I’m perceiving that some people think that ‘changing minds’ should not be a major tactic used in the effort to rewild. I need to disagree. Not because I think we should only sit around and pass out fliers on why we should stop being bad to the world while forests are clear cut, but because I think this issue is being framed poorly. I want to be clear that I agree with Jensen’s idea that Civilization needs to be stopped because it will not stop voluntarily.
The frame of the issue becomes problematic here though: will breaking down the infrastructure of civilization and killing its members be enough? Phrased another way: will simply cutting out the cancer cure it or will killing the army stop the killing of your people? As many cancer patients and many indigenous people around the world have found out: Not often.
Both Quinn and Jensen point out that Civilization is in the head and shared between people: its cultural. This means that even if you destroy the outward expressions of culture, it is naive to think that you have stopped the culture of civilization from continuing. When you stop having radiation or chemo, stop taking the drugs, that is when the cancer re-emerges; and when you let your guard down and go back to living with your group is when the next army comes to avenge their brothers’ deaths.
As many have pointed out though, using Quinn’s route of solely trying to change people’s minds is likely going to be ineffective at this point. The population is too big, there is too much destruction, and in many cases the only thing keeping us from total destruction is the power of oil.
I completely disagree that we have -no- control over whether civilization will rear its head again. We do not have a high degree of control, but we know elements that bring about civilization (agriculture, power hierarchies, dissolution of family bonds, etc) which we can guard against. History and archaeology have shown both that civilization can bounce back from ecological (Angkor Wat) and infrastructure (Rome) collapse, and in a protracted battle between civilizations and indigenous peoples that civ will win eventually.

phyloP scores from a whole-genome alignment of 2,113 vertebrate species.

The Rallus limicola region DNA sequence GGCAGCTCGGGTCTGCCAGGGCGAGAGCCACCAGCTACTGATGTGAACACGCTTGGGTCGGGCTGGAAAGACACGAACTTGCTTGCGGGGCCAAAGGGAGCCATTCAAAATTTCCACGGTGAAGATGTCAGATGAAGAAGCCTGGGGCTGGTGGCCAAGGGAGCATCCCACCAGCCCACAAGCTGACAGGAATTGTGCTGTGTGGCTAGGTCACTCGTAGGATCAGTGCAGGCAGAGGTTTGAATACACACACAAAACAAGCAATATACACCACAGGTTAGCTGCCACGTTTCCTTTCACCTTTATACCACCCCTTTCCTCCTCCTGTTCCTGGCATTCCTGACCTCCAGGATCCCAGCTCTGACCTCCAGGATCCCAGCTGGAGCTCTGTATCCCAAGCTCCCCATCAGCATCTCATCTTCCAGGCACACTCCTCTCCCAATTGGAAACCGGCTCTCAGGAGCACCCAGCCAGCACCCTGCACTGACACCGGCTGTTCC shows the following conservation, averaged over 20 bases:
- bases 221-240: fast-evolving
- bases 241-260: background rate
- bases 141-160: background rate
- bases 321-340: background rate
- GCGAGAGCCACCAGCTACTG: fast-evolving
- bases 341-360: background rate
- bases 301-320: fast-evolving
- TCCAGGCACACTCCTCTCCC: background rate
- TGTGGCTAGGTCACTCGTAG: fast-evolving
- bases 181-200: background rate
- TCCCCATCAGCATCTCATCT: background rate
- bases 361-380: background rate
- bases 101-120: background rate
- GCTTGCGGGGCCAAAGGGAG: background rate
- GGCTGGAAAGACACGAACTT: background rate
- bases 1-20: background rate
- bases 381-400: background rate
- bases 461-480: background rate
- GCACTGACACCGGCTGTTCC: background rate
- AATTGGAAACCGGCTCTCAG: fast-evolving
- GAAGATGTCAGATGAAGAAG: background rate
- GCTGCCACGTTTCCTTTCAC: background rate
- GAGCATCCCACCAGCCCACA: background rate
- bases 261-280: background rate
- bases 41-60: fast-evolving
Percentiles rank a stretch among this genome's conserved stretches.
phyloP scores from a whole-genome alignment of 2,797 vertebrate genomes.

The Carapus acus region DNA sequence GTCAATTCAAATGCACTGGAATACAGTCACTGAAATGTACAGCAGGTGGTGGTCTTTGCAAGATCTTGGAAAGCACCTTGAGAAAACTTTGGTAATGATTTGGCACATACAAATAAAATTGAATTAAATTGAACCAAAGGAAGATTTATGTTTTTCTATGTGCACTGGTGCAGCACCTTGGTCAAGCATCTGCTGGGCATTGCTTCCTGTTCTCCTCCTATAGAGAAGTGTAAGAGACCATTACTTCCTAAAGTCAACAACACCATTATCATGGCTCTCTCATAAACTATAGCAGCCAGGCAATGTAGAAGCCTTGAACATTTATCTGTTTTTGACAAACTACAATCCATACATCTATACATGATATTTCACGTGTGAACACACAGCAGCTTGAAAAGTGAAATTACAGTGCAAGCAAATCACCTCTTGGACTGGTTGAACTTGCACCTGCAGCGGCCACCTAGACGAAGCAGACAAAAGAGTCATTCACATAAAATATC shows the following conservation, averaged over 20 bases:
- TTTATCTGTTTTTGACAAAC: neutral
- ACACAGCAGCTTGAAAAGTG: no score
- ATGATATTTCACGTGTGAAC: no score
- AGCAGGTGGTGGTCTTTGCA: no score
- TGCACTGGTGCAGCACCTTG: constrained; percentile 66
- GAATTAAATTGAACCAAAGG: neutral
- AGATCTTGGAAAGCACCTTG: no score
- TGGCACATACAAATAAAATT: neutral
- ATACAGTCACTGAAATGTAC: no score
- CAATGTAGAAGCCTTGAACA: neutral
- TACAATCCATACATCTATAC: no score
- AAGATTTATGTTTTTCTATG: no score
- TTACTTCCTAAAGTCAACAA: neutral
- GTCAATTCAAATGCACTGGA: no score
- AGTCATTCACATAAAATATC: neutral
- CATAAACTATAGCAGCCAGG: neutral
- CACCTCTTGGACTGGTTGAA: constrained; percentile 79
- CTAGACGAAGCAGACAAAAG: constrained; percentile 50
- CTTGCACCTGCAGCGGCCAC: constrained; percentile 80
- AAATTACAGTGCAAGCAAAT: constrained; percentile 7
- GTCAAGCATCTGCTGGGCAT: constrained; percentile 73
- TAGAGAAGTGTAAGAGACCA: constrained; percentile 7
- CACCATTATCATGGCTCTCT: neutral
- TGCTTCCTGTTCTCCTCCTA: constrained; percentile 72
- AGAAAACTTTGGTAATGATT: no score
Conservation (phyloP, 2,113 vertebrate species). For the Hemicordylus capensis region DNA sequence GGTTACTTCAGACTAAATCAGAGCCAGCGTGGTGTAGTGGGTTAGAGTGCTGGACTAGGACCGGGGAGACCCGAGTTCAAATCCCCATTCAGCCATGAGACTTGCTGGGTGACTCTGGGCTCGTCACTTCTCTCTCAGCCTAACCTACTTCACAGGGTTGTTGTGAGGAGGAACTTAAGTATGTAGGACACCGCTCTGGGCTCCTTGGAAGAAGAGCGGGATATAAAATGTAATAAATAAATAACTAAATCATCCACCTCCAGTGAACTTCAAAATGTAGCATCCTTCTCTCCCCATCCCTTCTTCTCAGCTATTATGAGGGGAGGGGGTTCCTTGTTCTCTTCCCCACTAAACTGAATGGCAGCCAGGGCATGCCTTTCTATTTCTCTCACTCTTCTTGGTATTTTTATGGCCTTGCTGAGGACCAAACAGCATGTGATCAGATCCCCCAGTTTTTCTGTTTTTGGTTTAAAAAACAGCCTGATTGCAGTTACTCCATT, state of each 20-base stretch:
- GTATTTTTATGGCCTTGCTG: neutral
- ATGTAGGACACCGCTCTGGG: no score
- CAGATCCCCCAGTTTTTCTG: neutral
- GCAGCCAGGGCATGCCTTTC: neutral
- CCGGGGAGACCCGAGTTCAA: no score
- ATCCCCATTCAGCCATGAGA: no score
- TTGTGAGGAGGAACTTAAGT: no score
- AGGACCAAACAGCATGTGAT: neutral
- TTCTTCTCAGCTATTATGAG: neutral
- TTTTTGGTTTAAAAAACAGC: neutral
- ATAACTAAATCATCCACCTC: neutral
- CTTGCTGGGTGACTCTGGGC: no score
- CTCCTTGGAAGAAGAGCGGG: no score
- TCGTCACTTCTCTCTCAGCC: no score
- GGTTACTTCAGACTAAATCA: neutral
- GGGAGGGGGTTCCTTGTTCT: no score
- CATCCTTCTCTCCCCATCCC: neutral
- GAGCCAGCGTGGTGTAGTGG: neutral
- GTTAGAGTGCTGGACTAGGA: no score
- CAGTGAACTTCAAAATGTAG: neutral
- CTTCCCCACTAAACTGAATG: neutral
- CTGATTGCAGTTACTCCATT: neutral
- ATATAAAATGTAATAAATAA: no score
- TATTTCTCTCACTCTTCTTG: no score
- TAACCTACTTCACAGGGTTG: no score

The way I see it, once the initial problem is dealt with (cancer is cut out, army is killed) that is when you must press the fight forward with a different tactic to root out the cause of the problem. You need the go on the intensive lifestyle program to boost your immune system and you need to capture the soldiers and assimilate them into your clan so that when they escape they find the life they return to lackluster. The fight is not over until civilization is gone, which means that not only are its outward expressions destroyed but also the tails of the glory of ‘golden age’ must be subverted, the longing for the past must vanish, and all the people must learn to dance again.
There is no doubt that the problems we see now must be confronted, but if we do not continue to tell the stories and change people’s minds than one fight will lead to another and lead to another. Even if that war is fought first with stone spears, then with bronze swords, than with iron swords, then with cannons, than with muskets, than with rifles, than with assault rifles, and finally (after a collapse) with spears made from jagged pieces of tempered glass hafted to copper pipes.
I thought of another analogy. If you have cancer in your body, you don't spend your time learning about how to prevent cancer from coming back... You spend your time getting the cancer the hell out of your body! If you spent your time figuring out how to prevent cancer from coming back, you'd sooner or later end up dying of the cancer that you have.
Of the 5 people close to me that have had cancer 3 are surviving and 2 are dead. One is dead because they caught the cancer too late and it ate her alive. One is dead because even though he took radiation and had the cancer cut out, it came roaring back with a vengeance to eventually destroy him. One is still alive by freak chance, he did not seek treatment and the cancer went away. One is alive because she had conventional treatment and the cancer went away. The last one is still alive because when the cancer was first found he sought a very different type of treatment using a combination of drugs and intensive ‘life-therapy’ where they had him do all sorts of things to pump up his immune system such as eat well and exercise; things that would be paramount to ‘preventative measures’.
Clearly, results may vary.